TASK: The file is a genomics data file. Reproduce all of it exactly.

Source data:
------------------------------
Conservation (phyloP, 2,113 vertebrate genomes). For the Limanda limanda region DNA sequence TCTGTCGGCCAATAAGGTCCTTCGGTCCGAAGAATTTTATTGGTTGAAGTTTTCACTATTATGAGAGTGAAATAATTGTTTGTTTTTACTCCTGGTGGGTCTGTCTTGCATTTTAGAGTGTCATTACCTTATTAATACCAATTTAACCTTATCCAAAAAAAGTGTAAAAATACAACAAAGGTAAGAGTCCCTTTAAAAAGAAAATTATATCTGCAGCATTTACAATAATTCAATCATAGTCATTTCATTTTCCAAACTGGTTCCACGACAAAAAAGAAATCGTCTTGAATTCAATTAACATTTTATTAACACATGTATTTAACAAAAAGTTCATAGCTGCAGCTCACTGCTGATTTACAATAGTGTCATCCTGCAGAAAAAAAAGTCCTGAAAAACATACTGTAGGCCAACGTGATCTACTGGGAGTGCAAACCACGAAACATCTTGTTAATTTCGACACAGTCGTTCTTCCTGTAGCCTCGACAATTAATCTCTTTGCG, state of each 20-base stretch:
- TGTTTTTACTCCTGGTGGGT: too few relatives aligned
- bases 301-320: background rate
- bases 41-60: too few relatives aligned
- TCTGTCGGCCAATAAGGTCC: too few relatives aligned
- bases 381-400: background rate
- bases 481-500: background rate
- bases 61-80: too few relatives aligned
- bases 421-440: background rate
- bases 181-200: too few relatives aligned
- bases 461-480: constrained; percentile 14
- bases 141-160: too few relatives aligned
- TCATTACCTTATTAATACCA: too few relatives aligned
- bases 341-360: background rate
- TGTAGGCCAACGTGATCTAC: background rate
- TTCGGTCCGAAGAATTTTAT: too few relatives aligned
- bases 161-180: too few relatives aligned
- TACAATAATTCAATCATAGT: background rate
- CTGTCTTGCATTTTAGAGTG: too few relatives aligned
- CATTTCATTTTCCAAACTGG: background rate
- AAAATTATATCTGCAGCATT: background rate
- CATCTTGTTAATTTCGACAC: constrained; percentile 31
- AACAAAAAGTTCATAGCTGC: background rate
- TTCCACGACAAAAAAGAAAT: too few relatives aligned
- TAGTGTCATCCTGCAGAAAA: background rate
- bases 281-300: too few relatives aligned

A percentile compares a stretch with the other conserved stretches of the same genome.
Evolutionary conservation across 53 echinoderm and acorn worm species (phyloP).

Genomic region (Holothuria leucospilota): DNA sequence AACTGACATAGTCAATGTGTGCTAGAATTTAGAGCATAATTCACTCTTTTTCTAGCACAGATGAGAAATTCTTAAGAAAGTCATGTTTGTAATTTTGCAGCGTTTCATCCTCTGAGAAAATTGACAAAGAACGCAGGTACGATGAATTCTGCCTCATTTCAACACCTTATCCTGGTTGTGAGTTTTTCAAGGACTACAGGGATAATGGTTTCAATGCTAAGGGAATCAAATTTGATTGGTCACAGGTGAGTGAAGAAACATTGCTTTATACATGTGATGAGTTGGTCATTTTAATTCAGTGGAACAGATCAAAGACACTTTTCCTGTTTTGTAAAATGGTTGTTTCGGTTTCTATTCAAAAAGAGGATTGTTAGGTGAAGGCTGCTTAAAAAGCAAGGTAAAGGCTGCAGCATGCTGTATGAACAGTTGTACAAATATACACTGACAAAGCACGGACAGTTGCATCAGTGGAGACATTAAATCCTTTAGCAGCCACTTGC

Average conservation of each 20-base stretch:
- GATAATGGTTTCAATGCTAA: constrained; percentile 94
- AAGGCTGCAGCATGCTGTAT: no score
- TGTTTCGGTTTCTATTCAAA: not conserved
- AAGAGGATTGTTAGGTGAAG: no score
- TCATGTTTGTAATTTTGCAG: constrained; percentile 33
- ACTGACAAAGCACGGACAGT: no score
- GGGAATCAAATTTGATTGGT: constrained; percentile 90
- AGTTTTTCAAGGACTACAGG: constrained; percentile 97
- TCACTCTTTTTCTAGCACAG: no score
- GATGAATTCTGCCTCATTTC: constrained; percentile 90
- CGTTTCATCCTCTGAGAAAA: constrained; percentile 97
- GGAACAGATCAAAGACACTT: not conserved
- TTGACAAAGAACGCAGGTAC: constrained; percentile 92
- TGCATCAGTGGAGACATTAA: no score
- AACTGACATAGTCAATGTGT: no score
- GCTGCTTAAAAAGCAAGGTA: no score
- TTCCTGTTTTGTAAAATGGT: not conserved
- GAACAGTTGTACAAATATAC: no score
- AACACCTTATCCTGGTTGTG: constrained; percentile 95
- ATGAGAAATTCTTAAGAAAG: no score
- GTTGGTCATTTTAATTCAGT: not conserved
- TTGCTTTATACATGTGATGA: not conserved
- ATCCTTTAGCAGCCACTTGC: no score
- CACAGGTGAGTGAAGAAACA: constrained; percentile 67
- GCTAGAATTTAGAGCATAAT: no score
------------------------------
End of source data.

Conservation (phyloP, 2,113 vertebrate genomes). For the Limanda limanda region DNA sequence TCTGTCGGCCAATAAGGTCCTTCGGTCCGAAGAATTTTATTGGTTGAAGTTTTCACTATTATGAGAGTGAAATAATTGTTTGTTTTTACTCCTGGTGGGTCTGTCTTGCATTTTAGAGTGTCATTACCTTATTAATACCAATTTAACCTTATCCAAAAAAAGTGTAAAAATACAACAAAGGTAAGAGTCCCTTTAAAAAGAAAATTATATCTGCAGCATTTACAATAATTCAATCATAGTCATTTCATTTTCCAAACTGGTTCCACGACAAAAAAGAAATCGTCTTGAATTCAATTAACATTTTATTAACACATGTATTTAACAAAAAGTTCATAGCTGCAGCTCACTGCTGATTTACAATAGTGTCATCCTGCAGAAAAAAAAGTCCTGAAAAACATACTGTAGGCCAACGTGATCTACTGGGAGTGCAAACCACGAAACATCTTGTTAATTTCGACACAGTCGTTCTTCCTGTAGCCTCGACAATTAATCTCTTTGCG, state of each 20-base stretch:
- TGTTTTTACTCCTGGTGGGT: too few relatives aligned
- bases 301-320: background rate
- bases 41-60: too few relatives aligned
- TCTGTCGGCCAATAAGGTCC: too few relatives aligned
- bases 381-400: background rate
- bases 481-500: background rate
- bases 61-80: too few relatives aligned
- bases 421-440: background rate
- bases 181-200: too few relatives aligned
- bases 461-480: constrained; percentile 14
- bases 141-160: too few relatives aligned
- TCATTACCTTATTAATACCA: too few relatives aligned
- bases 341-360: background rate
- TGTAGGCCAACGTGATCTAC: background rate
- TTCGGTCCGAAGAATTTTAT: too few relatives aligned
- bases 161-180: too few relatives aligned
- TACAATAATTCAATCATAGT: background rate
- CTGTCTTGCATTTTAGAGTG: too few relatives aligned
- CATTTCATTTTCCAAACTGG: background rate
- AAAATTATATCTGCAGCATT: background rate
- CATCTTGTTAATTTCGACAC: constrained; percentile 31
- AACAAAAAGTTCATAGCTGC: background rate
- TTCCACGACAAAAAAGAAAT: too few relatives aligned
- TAGTGTCATCCTGCAGAAAA: background rate
- bases 281-300: too few relatives aligned

A percentile compares a stretch with the other conserved stretches of the same genome.
Evolutionary conservation across 53 echinoderm and acorn worm species (phyloP).

Genomic region (Holothuria leucospilota): DNA sequence AACTGACATAGTCAATGTGTGCTAGAATTTAGAGCATAATTCACTCTTTTTCTAGCACAGATGAGAAATTCTTAAGAAAGTCATGTTTGTAATTTTGCAGCGTTTCATCCTCTGAGAAAATTGACAAAGAACGCAGGTACGATGAATTCTGCCTCATTTCAACACCTTATCCTGGTTGTGAGTTTTTCAAGGACTACAGGGATAATGGTTTCAATGCTAAGGGAATCAAATTTGATTGGTCACAGGTGAGTGAAGAAACATTGCTTTATACATGTGATGAGTTGGTCATTTTAATTCAGTGGAACAGATCAAAGACACTTTTCCTGTTTTGTAAAATGGTTGTTTCGGTTTCTATTCAAAAAGAGGATTGTTAGGTGAAGGCTGCTTAAAAAGCAAGGTAAAGGCTGCAGCATGCTGTATGAACAGTTGTACAAATATACACTGACAAAGCACGGACAGTTGCATCAGTGGAGACATTAAATCCTTTAGCAGCCACTTGC

Average conservation of each 20-base stretch:
- GATAATGGTTTCAATGCTAA: constrained; percentile 94
- AAGGCTGCAGCATGCTGTAT: no score
- TGTTTCGGTTTCTATTCAAA: not conserved
- AAGAGGATTGTTAGGTGAAG: no score
- TCATGTTTGTAATTTTGCAG: constrained; percentile 33
- ACTGACAAAGCACGGACAGT: no score
- GGGAATCAAATTTGATTGGT: constrained; percentile 90
- AGTTTTTCAAGGACTACAGG: constrained; percentile 97
- TCACTCTTTTTCTAGCACAG: no score
- GATGAATTCTGCCTCATTTC: constrained; percentile 90
- CGTTTCATCCTCTGAGAAAA: constrained; percentile 97
- GGAACAGATCAAAGACACTT: not conserved
- TTGACAAAGAACGCAGGTAC: constrained; percentile 92
- TGCATCAGTGGAGACATTAA: no score
- AACTGACATAGTCAATGTGT: no score
- GCTGCTTAAAAAGCAAGGTA: no score
- TTCCTGTTTTGTAAAATGGT: not conserved
- GAACAGTTGTACAAATATAC: no score
- AACACCTTATCCTGGTTGTG: constrained; percentile 95
- ATGAGAAATTCTTAAGAAAG: no score
- GTTGGTCATTTTAATTCAGT: not conserved
- TTGCTTTATACATGTGATGA: not conserved
- ATCCTTTAGCAGCCACTTGC: no score
- CACAGGTGAGTGAAGAAACA: constrained; percentile 67
- GCTAGAATTTAGAGCATAAT: no score